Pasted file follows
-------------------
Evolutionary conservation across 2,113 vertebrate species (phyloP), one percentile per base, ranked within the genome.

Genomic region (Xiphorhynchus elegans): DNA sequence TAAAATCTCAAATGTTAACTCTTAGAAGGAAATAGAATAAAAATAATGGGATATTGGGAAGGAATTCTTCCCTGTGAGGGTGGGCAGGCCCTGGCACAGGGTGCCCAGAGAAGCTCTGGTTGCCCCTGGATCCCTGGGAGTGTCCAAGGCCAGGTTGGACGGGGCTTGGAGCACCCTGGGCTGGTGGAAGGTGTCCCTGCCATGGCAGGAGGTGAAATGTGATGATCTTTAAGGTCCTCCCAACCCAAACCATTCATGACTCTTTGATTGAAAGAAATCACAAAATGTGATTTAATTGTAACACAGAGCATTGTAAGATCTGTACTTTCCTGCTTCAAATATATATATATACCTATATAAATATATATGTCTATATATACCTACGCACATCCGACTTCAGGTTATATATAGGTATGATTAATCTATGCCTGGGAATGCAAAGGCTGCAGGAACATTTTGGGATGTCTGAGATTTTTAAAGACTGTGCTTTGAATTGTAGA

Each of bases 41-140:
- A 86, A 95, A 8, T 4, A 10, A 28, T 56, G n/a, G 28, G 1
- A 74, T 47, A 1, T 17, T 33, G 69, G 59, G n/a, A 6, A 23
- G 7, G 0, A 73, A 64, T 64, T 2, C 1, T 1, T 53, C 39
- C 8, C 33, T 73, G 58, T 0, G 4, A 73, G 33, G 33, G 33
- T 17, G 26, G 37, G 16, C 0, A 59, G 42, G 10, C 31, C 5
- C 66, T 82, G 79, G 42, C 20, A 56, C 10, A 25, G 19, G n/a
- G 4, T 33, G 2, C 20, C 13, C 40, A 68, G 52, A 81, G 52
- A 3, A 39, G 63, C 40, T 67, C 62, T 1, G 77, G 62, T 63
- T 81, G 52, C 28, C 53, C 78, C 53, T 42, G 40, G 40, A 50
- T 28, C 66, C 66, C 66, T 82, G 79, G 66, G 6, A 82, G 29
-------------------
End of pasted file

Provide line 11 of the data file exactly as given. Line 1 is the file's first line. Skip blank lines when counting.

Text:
- A 3, A 39, G 63, C 40, T 67, C 62, T 1, G 77, G 62, T 63